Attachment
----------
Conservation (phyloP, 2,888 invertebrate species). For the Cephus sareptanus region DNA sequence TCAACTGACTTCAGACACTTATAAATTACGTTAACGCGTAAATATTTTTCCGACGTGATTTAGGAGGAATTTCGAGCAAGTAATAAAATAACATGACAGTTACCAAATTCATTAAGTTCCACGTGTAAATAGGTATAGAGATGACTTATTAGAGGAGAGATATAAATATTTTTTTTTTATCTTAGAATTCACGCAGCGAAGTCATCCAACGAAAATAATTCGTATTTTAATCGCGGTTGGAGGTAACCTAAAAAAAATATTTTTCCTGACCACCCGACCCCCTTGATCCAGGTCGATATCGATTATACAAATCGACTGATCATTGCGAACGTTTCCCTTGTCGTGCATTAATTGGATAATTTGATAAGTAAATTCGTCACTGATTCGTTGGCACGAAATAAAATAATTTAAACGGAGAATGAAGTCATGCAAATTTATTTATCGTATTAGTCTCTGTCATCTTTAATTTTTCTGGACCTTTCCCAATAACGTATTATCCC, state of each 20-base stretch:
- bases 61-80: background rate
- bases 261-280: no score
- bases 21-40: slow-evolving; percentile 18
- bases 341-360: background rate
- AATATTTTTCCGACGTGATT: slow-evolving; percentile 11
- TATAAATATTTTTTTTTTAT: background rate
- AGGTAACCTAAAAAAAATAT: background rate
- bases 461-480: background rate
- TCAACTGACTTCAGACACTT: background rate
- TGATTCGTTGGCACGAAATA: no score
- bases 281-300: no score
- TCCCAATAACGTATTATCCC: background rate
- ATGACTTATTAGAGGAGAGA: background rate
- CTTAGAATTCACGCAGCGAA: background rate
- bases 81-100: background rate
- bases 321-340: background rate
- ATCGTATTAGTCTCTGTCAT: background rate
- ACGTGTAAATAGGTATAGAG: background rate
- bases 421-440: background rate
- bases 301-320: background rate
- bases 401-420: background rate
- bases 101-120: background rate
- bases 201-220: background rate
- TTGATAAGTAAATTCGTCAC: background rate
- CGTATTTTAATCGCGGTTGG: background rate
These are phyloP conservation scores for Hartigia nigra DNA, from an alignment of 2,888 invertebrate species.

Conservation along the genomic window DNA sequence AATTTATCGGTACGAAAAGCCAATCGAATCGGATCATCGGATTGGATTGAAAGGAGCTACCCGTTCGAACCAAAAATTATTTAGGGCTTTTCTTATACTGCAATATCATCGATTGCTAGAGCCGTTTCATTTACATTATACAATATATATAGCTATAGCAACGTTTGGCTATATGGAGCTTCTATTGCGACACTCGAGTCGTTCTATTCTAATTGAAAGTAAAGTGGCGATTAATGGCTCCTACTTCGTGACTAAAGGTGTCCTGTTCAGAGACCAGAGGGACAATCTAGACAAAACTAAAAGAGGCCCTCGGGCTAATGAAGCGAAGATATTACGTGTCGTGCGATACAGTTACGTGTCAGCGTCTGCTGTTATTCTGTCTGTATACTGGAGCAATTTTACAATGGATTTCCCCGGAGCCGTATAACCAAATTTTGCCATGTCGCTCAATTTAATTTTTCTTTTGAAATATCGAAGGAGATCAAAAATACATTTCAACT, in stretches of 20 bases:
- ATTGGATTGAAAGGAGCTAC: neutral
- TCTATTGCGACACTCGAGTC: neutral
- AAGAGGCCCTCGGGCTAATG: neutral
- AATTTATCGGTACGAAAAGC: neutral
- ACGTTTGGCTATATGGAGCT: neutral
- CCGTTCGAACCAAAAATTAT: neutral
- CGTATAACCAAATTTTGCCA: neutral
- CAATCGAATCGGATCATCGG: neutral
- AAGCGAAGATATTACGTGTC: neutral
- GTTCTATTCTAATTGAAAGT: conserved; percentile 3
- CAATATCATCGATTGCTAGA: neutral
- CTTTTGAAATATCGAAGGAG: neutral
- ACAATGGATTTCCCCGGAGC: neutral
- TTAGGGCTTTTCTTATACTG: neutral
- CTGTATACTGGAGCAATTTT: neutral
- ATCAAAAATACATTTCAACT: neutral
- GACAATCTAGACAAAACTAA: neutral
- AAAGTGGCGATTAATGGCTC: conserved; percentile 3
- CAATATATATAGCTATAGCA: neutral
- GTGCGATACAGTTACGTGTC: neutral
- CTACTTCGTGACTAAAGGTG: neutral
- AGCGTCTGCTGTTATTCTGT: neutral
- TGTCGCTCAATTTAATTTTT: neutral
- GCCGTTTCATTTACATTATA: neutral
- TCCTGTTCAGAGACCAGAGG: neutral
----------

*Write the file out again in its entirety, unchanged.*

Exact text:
Conservation (phyloP, 2,888 invertebrate species). For the Cephus sareptanus region DNA sequence TCAACTGACTTCAGACACTTATAAATTACGTTAACGCGTAAATATTTTTCCGACGTGATTTAGGAGGAATTTCGAGCAAGTAATAAAATAACATGACAGTTACCAAATTCATTAAGTTCCACGTGTAAATAGGTATAGAGATGACTTATTAGAGGAGAGATATAAATATTTTTTTTTTATCTTAGAATTCACGCAGCGAAGTCATCCAACGAAAATAATTCGTATTTTAATCGCGGTTGGAGGTAACCTAAAAAAAATATTTTTCCTGACCACCCGACCCCCTTGATCCAGGTCGATATCGATTATACAAATCGACTGATCATTGCGAACGTTTCCCTTGTCGTGCATTAATTGGATAATTTGATAAGTAAATTCGTCACTGATTCGTTGGCACGAAATAAAATAATTTAAACGGAGAATGAAGTCATGCAAATTTATTTATCGTATTAGTCTCTGTCATCTTTAATTTTTCTGGACCTTTCCCAATAACGTATTATCCC, state of each 20-base stretch:
- bases 61-80: background rate
- bases 261-280: no score
- bases 21-40: slow-evolving; percentile 18
- bases 341-360: background rate
- AATATTTTTCCGACGTGATT: slow-evolving; percentile 11
- TATAAATATTTTTTTTTTAT: background rate
- AGGTAACCTAAAAAAAATAT: background rate
- bases 461-480: background rate
- TCAACTGACTTCAGACACTT: background rate
- TGATTCGTTGGCACGAAATA: no score
- bases 281-300: no score
- TCCCAATAACGTATTATCCC: background rate
- ATGACTTATTAGAGGAGAGA: background rate
- CTTAGAATTCACGCAGCGAA: background rate
- bases 81-100: background rate
- bases 321-340: background rate
- ATCGTATTAGTCTCTGTCAT: background rate
- ACGTGTAAATAGGTATAGAG: background rate
- bases 421-440: background rate
- bases 301-320: background rate
- bases 401-420: background rate
- bases 101-120: background rate
- bases 201-220: background rate
- TTGATAAGTAAATTCGTCAC: background rate
- CGTATTTTAATCGCGGTTGG: background rate
These are phyloP conservation scores for Hartigia nigra DNA, from an alignment of 2,888 invertebrate species.

Conservation along the genomic window DNA sequence AATTTATCGGTACGAAAAGCCAATCGAATCGGATCATCGGATTGGATTGAAAGGAGCTACCCGTTCGAACCAAAAATTATTTAGGGCTTTTCTTATACTGCAATATCATCGATTGCTAGAGCCGTTTCATTTACATTATACAATATATATAGCTATAGCAACGTTTGGCTATATGGAGCTTCTATTGCGACACTCGAGTCGTTCTATTCTAATTGAAAGTAAAGTGGCGATTAATGGCTCCTACTTCGTGACTAAAGGTGTCCTGTTCAGAGACCAGAGGGACAATCTAGACAAAACTAAAAGAGGCCCTCGGGCTAATGAAGCGAAGATATTACGTGTCGTGCGATACAGTTACGTGTCAGCGTCTGCTGTTATTCTGTCTGTATACTGGAGCAATTTTACAATGGATTTCCCCGGAGCCGTATAACCAAATTTTGCCATGTCGCTCAATTTAATTTTTCTTTTGAAATATCGAAGGAGATCAAAAATACATTTCAACT, in stretches of 20 bases:
- ATTGGATTGAAAGGAGCTAC: neutral
- TCTATTGCGACACTCGAGTC: neutral
- AAGAGGCCCTCGGGCTAATG: neutral
- AATTTATCGGTACGAAAAGC: neutral
- ACGTTTGGCTATATGGAGCT: neutral
- CCGTTCGAACCAAAAATTAT: neutral
- CGTATAACCAAATTTTGCCA: neutral
- CAATCGAATCGGATCATCGG: neutral
- AAGCGAAGATATTACGTGTC: neutral
- GTTCTATTCTAATTGAAAGT: conserved; percentile 3
- CAATATCATCGATTGCTAGA: neutral
- CTTTTGAAATATCGAAGGAG: neutral
- ACAATGGATTTCCCCGGAGC: neutral
- TTAGGGCTTTTCTTATACTG: neutral
- CTGTATACTGGAGCAATTTT: neutral
- ATCAAAAATACATTTCAACT: neutral
- GACAATCTAGACAAAACTAA: neutral
- AAAGTGGCGATTAATGGCTC: conserved; percentile 3
- CAATATATATAGCTATAGCA: neutral
- GTGCGATACAGTTACGTGTC: neutral
- CTACTTCGTGACTAAAGGTG: neutral
- AGCGTCTGCTGTTATTCTGT: neutral
- TGTCGCTCAATTTAATTTTT: neutral
- GCCGTTTCATTTACATTATA: neutral
- TCCTGTTCAGAGACCAGAGG: neutral